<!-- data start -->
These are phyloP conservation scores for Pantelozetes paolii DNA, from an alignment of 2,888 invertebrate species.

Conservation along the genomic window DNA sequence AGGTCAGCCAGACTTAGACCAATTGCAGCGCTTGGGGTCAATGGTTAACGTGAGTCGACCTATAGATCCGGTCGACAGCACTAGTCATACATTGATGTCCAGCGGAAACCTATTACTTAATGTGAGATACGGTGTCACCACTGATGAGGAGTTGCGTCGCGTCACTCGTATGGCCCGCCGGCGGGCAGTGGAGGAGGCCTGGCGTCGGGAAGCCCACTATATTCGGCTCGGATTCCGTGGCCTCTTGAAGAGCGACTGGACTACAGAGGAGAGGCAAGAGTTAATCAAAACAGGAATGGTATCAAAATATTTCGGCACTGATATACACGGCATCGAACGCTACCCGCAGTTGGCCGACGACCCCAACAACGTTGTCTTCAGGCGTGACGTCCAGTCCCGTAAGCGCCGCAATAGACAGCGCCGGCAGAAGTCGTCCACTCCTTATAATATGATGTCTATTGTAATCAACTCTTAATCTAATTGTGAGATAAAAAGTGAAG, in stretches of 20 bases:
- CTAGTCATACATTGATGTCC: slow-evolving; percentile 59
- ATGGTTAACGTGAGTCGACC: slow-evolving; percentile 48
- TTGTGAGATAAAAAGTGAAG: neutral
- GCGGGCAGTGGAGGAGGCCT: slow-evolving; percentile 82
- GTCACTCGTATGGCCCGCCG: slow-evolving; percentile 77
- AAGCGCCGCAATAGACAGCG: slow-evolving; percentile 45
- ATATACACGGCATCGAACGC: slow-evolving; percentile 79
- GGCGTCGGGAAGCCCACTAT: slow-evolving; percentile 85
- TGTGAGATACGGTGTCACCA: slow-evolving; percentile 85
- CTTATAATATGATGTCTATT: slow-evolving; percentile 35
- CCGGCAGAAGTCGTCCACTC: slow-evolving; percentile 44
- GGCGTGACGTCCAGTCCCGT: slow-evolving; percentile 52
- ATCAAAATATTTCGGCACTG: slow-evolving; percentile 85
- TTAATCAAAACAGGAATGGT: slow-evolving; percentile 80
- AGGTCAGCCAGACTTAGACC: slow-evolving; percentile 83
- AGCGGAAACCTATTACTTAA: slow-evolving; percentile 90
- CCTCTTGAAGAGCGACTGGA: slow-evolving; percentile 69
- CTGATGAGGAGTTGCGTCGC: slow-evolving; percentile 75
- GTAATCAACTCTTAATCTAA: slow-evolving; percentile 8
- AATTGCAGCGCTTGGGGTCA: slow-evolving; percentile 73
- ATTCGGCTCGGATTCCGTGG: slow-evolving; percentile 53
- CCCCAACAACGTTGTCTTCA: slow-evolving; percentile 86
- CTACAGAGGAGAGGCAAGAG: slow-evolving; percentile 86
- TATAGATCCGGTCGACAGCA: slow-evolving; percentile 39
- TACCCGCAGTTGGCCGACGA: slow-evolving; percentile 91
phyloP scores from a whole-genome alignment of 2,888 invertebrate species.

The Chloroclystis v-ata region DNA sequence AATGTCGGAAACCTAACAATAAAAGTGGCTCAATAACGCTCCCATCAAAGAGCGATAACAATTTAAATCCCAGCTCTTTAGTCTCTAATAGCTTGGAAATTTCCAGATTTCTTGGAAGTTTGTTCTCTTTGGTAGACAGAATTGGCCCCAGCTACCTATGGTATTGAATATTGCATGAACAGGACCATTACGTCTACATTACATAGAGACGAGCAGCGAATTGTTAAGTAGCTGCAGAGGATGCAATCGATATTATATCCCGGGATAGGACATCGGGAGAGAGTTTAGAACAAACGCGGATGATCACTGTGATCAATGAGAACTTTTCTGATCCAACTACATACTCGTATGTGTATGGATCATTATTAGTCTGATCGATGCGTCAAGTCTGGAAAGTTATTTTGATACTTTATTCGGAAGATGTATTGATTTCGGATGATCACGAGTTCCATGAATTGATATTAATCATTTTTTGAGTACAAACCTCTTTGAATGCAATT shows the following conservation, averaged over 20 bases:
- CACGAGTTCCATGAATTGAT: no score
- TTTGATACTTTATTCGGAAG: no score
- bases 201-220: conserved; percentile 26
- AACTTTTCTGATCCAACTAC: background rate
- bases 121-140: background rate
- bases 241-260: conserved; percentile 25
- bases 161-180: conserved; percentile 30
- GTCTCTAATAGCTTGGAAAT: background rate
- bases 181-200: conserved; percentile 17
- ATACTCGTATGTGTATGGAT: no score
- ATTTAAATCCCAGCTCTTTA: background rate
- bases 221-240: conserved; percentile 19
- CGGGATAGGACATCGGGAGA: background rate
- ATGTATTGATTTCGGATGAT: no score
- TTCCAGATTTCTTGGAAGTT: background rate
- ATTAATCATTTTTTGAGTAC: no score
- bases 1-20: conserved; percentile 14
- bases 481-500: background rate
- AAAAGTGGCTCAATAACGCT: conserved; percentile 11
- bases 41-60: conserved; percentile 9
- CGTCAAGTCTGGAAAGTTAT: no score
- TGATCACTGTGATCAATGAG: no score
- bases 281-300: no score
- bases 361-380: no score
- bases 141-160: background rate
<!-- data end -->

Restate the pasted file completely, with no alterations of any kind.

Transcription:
These are phyloP conservation scores for Pantelozetes paolii DNA, from an alignment of 2,888 invertebrate species.

Conservation along the genomic window DNA sequence AGGTCAGCCAGACTTAGACCAATTGCAGCGCTTGGGGTCAATGGTTAACGTGAGTCGACCTATAGATCCGGTCGACAGCACTAGTCATACATTGATGTCCAGCGGAAACCTATTACTTAATGTGAGATACGGTGTCACCACTGATGAGGAGTTGCGTCGCGTCACTCGTATGGCCCGCCGGCGGGCAGTGGAGGAGGCCTGGCGTCGGGAAGCCCACTATATTCGGCTCGGATTCCGTGGCCTCTTGAAGAGCGACTGGACTACAGAGGAGAGGCAAGAGTTAATCAAAACAGGAATGGTATCAAAATATTTCGGCACTGATATACACGGCATCGAACGCTACCCGCAGTTGGCCGACGACCCCAACAACGTTGTCTTCAGGCGTGACGTCCAGTCCCGTAAGCGCCGCAATAGACAGCGCCGGCAGAAGTCGTCCACTCCTTATAATATGATGTCTATTGTAATCAACTCTTAATCTAATTGTGAGATAAAAAGTGAAG, in stretches of 20 bases:
- CTAGTCATACATTGATGTCC: slow-evolving; percentile 59
- ATGGTTAACGTGAGTCGACC: slow-evolving; percentile 48
- TTGTGAGATAAAAAGTGAAG: neutral
- GCGGGCAGTGGAGGAGGCCT: slow-evolving; percentile 82
- GTCACTCGTATGGCCCGCCG: slow-evolving; percentile 77
- AAGCGCCGCAATAGACAGCG: slow-evolving; percentile 45
- ATATACACGGCATCGAACGC: slow-evolving; percentile 79
- GGCGTCGGGAAGCCCACTAT: slow-evolving; percentile 85
- TGTGAGATACGGTGTCACCA: slow-evolving; percentile 85
- CTTATAATATGATGTCTATT: slow-evolving; percentile 35
- CCGGCAGAAGTCGTCCACTC: slow-evolving; percentile 44
- GGCGTGACGTCCAGTCCCGT: slow-evolving; percentile 52
- ATCAAAATATTTCGGCACTG: slow-evolving; percentile 85
- TTAATCAAAACAGGAATGGT: slow-evolving; percentile 80
- AGGTCAGCCAGACTTAGACC: slow-evolving; percentile 83
- AGCGGAAACCTATTACTTAA: slow-evolving; percentile 90
- CCTCTTGAAGAGCGACTGGA: slow-evolving; percentile 69
- CTGATGAGGAGTTGCGTCGC: slow-evolving; percentile 75
- GTAATCAACTCTTAATCTAA: slow-evolving; percentile 8
- AATTGCAGCGCTTGGGGTCA: slow-evolving; percentile 73
- ATTCGGCTCGGATTCCGTGG: slow-evolving; percentile 53
- CCCCAACAACGTTGTCTTCA: slow-evolving; percentile 86
- CTACAGAGGAGAGGCAAGAG: slow-evolving; percentile 86
- TATAGATCCGGTCGACAGCA: slow-evolving; percentile 39
- TACCCGCAGTTGGCCGACGA: slow-evolving; percentile 91
phyloP scores from a whole-genome alignment of 2,888 invertebrate species.

The Chloroclystis v-ata region DNA sequence AATGTCGGAAACCTAACAATAAAAGTGGCTCAATAACGCTCCCATCAAAGAGCGATAACAATTTAAATCCCAGCTCTTTAGTCTCTAATAGCTTGGAAATTTCCAGATTTCTTGGAAGTTTGTTCTCTTTGGTAGACAGAATTGGCCCCAGCTACCTATGGTATTGAATATTGCATGAACAGGACCATTACGTCTACATTACATAGAGACGAGCAGCGAATTGTTAAGTAGCTGCAGAGGATGCAATCGATATTATATCCCGGGATAGGACATCGGGAGAGAGTTTAGAACAAACGCGGATGATCACTGTGATCAATGAGAACTTTTCTGATCCAACTACATACTCGTATGTGTATGGATCATTATTAGTCTGATCGATGCGTCAAGTCTGGAAAGTTATTTTGATACTTTATTCGGAAGATGTATTGATTTCGGATGATCACGAGTTCCATGAATTGATATTAATCATTTTTTGAGTACAAACCTCTTTGAATGCAATT shows the following conservation, averaged over 20 bases:
- CACGAGTTCCATGAATTGAT: no score
- TTTGATACTTTATTCGGAAG: no score
- bases 201-220: conserved; percentile 26
- AACTTTTCTGATCCAACTAC: background rate
- bases 121-140: background rate
- bases 241-260: conserved; percentile 25
- bases 161-180: conserved; percentile 30
- GTCTCTAATAGCTTGGAAAT: background rate
- bases 181-200: conserved; percentile 17
- ATACTCGTATGTGTATGGAT: no score
- ATTTAAATCCCAGCTCTTTA: background rate
- bases 221-240: conserved; percentile 19
- CGGGATAGGACATCGGGAGA: background rate
- ATGTATTGATTTCGGATGAT: no score
- TTCCAGATTTCTTGGAAGTT: background rate
- ATTAATCATTTTTTGAGTAC: no score
- bases 1-20: conserved; percentile 14
- bases 481-500: background rate
- AAAAGTGGCTCAATAACGCT: conserved; percentile 11
- bases 41-60: conserved; percentile 9
- CGTCAAGTCTGGAAAGTTAT: no score
- TGATCACTGTGATCAATGAG: no score
- bases 281-300: no score
- bases 361-380: no score
- bases 141-160: background rate